Your Financial Future:
Mutual Fund Expenses
Why are mutual fund expenses important?
- All mutual funds charge you some fees to cover on-going expenses, but the amount of the fees varies among funds. These expenses will cut into the amount of money that you make from the mutual fund.
- Some also charge a sales commission, or “load” when you buy or sell shares of the mutual fund.
- High expense funds, and load funds do not perform better than no-load, low-expense funds.
There are two main types of expenses:
- Annual Operating Expenses or the Expense Ratio:
All funds charge a management fee that you pay each year and are subtracted from the assets you have in the mutual fund. Some funds charge additional fees:
- Management or investment advisory fees - pay fund managers and range on average from 0.5 to 1.0%.
- 12b-1 distribution fee - covers sales commissions, marketing, and distribution fees.
Many funds do not charge a 12b-1 fee, and you should avoid it.
Load funds use this fee a lot, which can range between 0.25% and 1.0% each year.
No-load funds cannot charge more than .25% in 12b-1 fees.
- Other administrative fees cover the cost of a toll-free line, printing, mailing, and other services.
Expenses and fees can really add up over time. The chart shows what would happen, for example, if an individual invested $1,000 in a fund that earned a 5% return, and kept it there for 20 years. Without expenses, the investment would grow to $2,786.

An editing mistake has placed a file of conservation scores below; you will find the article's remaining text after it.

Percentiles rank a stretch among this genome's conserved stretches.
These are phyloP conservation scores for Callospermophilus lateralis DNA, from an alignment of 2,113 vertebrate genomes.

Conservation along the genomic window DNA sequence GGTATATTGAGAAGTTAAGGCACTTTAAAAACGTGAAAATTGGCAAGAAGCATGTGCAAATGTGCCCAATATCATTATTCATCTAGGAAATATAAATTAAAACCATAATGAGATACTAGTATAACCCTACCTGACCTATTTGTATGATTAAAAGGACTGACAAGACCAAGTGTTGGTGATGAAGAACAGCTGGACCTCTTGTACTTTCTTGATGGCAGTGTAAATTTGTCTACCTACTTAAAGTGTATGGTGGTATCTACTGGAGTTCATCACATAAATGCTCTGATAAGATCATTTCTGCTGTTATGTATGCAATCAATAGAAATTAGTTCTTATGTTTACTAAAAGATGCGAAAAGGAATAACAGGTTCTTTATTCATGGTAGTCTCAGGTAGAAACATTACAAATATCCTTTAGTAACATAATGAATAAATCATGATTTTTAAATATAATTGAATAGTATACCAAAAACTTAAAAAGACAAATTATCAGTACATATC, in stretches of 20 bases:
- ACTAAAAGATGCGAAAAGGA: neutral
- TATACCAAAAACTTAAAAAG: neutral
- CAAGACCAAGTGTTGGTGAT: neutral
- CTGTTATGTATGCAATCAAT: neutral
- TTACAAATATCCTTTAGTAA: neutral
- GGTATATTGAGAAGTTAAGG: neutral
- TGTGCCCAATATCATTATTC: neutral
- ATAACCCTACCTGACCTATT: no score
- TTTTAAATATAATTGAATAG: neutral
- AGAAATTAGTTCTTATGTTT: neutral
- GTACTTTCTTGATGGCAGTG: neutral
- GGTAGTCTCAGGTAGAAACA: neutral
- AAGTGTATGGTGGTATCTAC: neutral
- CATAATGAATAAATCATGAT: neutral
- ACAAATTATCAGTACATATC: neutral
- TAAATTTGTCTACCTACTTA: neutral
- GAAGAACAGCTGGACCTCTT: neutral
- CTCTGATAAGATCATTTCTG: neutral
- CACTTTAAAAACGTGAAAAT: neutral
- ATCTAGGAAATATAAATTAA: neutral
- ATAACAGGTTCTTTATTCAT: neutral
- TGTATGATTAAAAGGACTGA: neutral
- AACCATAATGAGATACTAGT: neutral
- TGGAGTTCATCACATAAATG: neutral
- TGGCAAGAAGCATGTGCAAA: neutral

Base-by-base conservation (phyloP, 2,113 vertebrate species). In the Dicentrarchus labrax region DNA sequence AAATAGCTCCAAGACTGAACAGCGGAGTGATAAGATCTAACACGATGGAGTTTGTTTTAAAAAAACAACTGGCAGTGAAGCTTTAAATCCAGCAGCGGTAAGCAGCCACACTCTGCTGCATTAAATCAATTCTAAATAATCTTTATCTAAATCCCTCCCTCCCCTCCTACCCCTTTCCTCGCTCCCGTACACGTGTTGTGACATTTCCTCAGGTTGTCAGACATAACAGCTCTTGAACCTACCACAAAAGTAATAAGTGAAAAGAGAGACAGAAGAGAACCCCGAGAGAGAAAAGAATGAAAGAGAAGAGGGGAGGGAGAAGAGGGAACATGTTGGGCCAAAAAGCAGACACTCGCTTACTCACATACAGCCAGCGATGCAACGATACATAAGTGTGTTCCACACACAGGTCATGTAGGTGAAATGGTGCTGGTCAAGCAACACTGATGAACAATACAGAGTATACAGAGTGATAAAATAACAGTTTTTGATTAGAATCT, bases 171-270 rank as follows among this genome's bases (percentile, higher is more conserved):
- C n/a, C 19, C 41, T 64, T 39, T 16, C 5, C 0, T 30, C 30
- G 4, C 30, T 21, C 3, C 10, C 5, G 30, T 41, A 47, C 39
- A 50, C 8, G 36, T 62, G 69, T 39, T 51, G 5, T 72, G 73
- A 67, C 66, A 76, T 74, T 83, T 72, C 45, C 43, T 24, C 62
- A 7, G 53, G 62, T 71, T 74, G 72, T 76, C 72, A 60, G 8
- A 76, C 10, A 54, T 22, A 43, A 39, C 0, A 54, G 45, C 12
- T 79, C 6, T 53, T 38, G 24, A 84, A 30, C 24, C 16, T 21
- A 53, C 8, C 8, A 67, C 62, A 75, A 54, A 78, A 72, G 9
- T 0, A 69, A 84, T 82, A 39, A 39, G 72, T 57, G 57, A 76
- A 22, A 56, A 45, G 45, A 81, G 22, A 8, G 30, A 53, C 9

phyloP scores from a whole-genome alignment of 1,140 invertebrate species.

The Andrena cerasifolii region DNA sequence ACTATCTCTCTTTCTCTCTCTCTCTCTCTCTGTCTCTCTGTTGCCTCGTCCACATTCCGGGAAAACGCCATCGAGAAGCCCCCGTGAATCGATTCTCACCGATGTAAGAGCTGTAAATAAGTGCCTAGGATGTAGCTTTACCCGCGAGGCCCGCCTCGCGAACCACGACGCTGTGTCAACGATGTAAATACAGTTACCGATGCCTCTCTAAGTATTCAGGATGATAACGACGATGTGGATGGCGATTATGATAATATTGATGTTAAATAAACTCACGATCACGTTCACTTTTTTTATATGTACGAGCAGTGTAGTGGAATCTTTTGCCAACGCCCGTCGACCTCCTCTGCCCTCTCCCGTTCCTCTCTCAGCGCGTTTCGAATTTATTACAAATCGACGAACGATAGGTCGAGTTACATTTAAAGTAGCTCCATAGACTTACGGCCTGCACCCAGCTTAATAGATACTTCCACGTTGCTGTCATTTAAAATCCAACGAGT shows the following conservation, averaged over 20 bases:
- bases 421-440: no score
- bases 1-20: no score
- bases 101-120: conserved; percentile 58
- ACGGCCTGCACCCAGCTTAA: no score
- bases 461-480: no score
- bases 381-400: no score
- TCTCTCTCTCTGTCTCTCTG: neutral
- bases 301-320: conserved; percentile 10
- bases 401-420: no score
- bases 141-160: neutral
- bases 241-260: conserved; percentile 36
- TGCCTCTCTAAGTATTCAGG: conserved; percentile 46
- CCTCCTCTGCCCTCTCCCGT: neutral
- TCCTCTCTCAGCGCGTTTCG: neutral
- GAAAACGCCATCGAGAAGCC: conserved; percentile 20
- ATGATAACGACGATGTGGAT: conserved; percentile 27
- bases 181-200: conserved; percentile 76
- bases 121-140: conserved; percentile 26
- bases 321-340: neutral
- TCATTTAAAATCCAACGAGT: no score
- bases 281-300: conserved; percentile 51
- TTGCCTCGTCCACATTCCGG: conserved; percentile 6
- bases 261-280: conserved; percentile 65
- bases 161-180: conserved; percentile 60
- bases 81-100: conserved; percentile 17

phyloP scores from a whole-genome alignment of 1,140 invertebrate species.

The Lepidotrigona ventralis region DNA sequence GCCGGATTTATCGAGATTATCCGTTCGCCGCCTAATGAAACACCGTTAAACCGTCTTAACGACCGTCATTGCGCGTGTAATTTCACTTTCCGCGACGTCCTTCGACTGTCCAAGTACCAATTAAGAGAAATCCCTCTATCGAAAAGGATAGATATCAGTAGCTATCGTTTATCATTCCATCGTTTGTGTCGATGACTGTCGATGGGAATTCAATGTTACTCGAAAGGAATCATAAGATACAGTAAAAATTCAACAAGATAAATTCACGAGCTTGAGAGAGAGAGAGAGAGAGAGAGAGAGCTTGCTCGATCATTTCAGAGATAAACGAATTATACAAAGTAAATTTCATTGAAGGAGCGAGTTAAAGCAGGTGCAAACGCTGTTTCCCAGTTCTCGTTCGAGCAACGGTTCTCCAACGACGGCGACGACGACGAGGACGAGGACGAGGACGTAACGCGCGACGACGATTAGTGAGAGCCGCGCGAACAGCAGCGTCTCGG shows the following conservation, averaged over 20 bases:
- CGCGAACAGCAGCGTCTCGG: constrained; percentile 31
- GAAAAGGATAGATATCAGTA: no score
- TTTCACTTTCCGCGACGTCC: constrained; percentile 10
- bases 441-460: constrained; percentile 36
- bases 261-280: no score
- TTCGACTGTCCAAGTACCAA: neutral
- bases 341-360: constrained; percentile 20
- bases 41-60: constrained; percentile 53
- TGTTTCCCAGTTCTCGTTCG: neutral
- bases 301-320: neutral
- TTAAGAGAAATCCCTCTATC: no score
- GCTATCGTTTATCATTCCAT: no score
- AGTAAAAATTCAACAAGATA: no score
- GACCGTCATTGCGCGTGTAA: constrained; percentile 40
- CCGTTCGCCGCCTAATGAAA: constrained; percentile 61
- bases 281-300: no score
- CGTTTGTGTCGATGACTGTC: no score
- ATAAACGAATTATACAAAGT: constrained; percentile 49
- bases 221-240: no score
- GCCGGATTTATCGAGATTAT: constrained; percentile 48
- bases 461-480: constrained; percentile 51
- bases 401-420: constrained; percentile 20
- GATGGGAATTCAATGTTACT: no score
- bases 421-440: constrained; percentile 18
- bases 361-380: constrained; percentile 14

- Sales Commission (or Loads) and Transaction Fees
- No-load mutual funds do not charge a sales commission, although they will have some of the on-going expenses listed above.
- Front-end load - An up-front sales commission that you pay when you buy your shares.
For example: You put $1,000 in a mutual fund with a 5% front-end load. $50 will pay the sales charge and $950 of your money will be invested.
- Back-end or contingent deferred sales load - An exit fee, charged if you sell your shares before a specified number of years.
The load often starts at 5% or 6% if you sell your shares in the first year and gets smaller each year until it reaches zero.
Back-end load funds often charge higher 12(b) fees, so even if you hold onto the fund until the load falls to zero, over time you may pay more in fees than with a front-end load.
- Exchange fees - charged when you switch investments from one fund to another in the same fund family.
When you contact mutual funds, ask each to send you a prospectus, a booklet that has a lot of information about the mutual fund. Near the beginning of the prospectus you will find a fee table listing expenses.
Other Useful Information About Fees
- Check to see if any fees are currently being waived. When the waiver ends, you could suddenly be hit by a big fee.
- Beware of the salesperson who:
- insists you must buy load funds,
- tells you “This is just like a no-load fund”, or
- moves you around into different funds more often than once every two years, generating more sales commissions for him/herself.